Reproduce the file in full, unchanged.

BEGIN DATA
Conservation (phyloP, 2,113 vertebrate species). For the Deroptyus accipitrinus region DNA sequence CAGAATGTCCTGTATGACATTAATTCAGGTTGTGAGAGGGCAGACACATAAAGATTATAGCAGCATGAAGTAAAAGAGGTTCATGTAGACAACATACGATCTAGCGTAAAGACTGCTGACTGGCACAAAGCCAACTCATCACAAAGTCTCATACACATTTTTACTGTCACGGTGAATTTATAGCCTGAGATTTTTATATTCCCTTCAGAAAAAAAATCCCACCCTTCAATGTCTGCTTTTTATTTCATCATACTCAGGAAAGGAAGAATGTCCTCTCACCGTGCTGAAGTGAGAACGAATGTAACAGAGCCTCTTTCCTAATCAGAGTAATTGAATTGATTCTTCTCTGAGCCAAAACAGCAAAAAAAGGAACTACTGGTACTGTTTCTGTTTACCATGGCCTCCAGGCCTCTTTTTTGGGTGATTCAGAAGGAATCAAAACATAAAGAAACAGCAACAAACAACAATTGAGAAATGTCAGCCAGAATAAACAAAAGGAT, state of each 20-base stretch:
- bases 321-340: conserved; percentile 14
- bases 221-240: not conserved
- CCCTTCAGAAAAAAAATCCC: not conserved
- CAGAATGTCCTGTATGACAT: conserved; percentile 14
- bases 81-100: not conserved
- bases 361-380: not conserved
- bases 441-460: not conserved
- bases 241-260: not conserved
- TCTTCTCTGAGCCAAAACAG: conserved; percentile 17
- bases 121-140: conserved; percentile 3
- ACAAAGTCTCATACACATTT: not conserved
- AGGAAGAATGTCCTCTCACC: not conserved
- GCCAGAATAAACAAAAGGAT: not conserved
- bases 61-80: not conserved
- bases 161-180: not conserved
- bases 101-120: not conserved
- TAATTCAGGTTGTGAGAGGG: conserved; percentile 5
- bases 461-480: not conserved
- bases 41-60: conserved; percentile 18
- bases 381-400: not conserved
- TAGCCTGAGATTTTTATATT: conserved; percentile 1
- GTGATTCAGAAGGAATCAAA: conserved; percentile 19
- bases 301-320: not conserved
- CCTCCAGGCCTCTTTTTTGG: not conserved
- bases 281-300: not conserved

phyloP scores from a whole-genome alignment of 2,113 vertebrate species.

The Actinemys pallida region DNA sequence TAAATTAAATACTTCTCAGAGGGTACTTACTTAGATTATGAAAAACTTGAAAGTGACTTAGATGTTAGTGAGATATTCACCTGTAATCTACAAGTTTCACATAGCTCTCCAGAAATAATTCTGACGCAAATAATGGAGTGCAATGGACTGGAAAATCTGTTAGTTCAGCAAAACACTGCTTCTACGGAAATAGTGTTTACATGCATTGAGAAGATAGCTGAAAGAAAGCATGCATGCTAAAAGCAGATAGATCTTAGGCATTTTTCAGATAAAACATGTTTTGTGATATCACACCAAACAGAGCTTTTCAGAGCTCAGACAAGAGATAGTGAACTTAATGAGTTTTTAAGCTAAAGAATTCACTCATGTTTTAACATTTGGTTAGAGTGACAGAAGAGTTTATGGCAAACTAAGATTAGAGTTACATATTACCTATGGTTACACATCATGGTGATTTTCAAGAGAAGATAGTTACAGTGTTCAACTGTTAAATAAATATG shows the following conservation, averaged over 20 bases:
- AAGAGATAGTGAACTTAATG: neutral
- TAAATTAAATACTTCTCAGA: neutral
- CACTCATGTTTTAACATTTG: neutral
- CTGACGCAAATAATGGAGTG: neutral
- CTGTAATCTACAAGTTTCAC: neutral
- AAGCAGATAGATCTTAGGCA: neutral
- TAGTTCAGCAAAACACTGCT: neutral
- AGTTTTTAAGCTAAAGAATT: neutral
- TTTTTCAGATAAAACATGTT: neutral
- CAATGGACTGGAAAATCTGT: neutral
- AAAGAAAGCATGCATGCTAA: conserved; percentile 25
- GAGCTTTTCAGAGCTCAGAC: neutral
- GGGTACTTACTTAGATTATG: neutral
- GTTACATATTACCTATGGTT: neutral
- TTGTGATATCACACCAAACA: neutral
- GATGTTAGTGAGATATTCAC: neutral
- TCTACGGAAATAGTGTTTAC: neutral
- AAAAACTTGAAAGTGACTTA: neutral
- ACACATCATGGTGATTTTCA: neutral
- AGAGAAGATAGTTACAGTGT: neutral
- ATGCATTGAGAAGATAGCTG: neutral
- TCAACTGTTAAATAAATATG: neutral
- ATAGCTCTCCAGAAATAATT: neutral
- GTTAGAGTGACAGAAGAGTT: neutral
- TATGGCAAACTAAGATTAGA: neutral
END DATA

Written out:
Conservation (phyloP, 2,113 vertebrate species). For the Deroptyus accipitrinus region DNA sequence CAGAATGTCCTGTATGACATTAATTCAGGTTGTGAGAGGGCAGACACATAAAGATTATAGCAGCATGAAGTAAAAGAGGTTCATGTAGACAACATACGATCTAGCGTAAAGACTGCTGACTGGCACAAAGCCAACTCATCACAAAGTCTCATACACATTTTTACTGTCACGGTGAATTTATAGCCTGAGATTTTTATATTCCCTTCAGAAAAAAAATCCCACCCTTCAATGTCTGCTTTTTATTTCATCATACTCAGGAAAGGAAGAATGTCCTCTCACCGTGCTGAAGTGAGAACGAATGTAACAGAGCCTCTTTCCTAATCAGAGTAATTGAATTGATTCTTCTCTGAGCCAAAACAGCAAAAAAAGGAACTACTGGTACTGTTTCTGTTTACCATGGCCTCCAGGCCTCTTTTTTGGGTGATTCAGAAGGAATCAAAACATAAAGAAACAGCAACAAACAACAATTGAGAAATGTCAGCCAGAATAAACAAAAGGAT, state of each 20-base stretch:
- bases 321-340: conserved; percentile 14
- bases 221-240: not conserved
- CCCTTCAGAAAAAAAATCCC: not conserved
- CAGAATGTCCTGTATGACAT: conserved; percentile 14
- bases 81-100: not conserved
- bases 361-380: not conserved
- bases 441-460: not conserved
- bases 241-260: not conserved
- TCTTCTCTGAGCCAAAACAG: conserved; percentile 17
- bases 121-140: conserved; percentile 3
- ACAAAGTCTCATACACATTT: not conserved
- AGGAAGAATGTCCTCTCACC: not conserved
- GCCAGAATAAACAAAAGGAT: not conserved
- bases 61-80: not conserved
- bases 161-180: not conserved
- bases 101-120: not conserved
- TAATTCAGGTTGTGAGAGGG: conserved; percentile 5
- bases 461-480: not conserved
- bases 41-60: conserved; percentile 18
- bases 381-400: not conserved
- TAGCCTGAGATTTTTATATT: conserved; percentile 1
- GTGATTCAGAAGGAATCAAA: conserved; percentile 19
- bases 301-320: not conserved
- CCTCCAGGCCTCTTTTTTGG: not conserved
- bases 281-300: not conserved

phyloP scores from a whole-genome alignment of 2,113 vertebrate species.

The Actinemys pallida region DNA sequence TAAATTAAATACTTCTCAGAGGGTACTTACTTAGATTATGAAAAACTTGAAAGTGACTTAGATGTTAGTGAGATATTCACCTGTAATCTACAAGTTTCACATAGCTCTCCAGAAATAATTCTGACGCAAATAATGGAGTGCAATGGACTGGAAAATCTGTTAGTTCAGCAAAACACTGCTTCTACGGAAATAGTGTTTACATGCATTGAGAAGATAGCTGAAAGAAAGCATGCATGCTAAAAGCAGATAGATCTTAGGCATTTTTCAGATAAAACATGTTTTGTGATATCACACCAAACAGAGCTTTTCAGAGCTCAGACAAGAGATAGTGAACTTAATGAGTTTTTAAGCTAAAGAATTCACTCATGTTTTAACATTTGGTTAGAGTGACAGAAGAGTTTATGGCAAACTAAGATTAGAGTTACATATTACCTATGGTTACACATCATGGTGATTTTCAAGAGAAGATAGTTACAGTGTTCAACTGTTAAATAAATATG shows the following conservation, averaged over 20 bases:
- AAGAGATAGTGAACTTAATG: neutral
- TAAATTAAATACTTCTCAGA: neutral
- CACTCATGTTTTAACATTTG: neutral
- CTGACGCAAATAATGGAGTG: neutral
- CTGTAATCTACAAGTTTCAC: neutral
- AAGCAGATAGATCTTAGGCA: neutral
- TAGTTCAGCAAAACACTGCT: neutral
- AGTTTTTAAGCTAAAGAATT: neutral
- TTTTTCAGATAAAACATGTT: neutral
- CAATGGACTGGAAAATCTGT: neutral
- AAAGAAAGCATGCATGCTAA: conserved; percentile 25
- GAGCTTTTCAGAGCTCAGAC: neutral
- GGGTACTTACTTAGATTATG: neutral
- GTTACATATTACCTATGGTT: neutral
- TTGTGATATCACACCAAACA: neutral
- GATGTTAGTGAGATATTCAC: neutral
- TCTACGGAAATAGTGTTTAC: neutral
- AAAAACTTGAAAGTGACTTA: neutral
- ACACATCATGGTGATTTTCA: neutral
- AGAGAAGATAGTTACAGTGT: neutral
- ATGCATTGAGAAGATAGCTG: neutral
- TCAACTGTTAAATAAATATG: neutral
- ATAGCTCTCCAGAAATAATT: neutral
- GTTAGAGTGACAGAAGAGTT: neutral
- TATGGCAAACTAAGATTAGA: neutral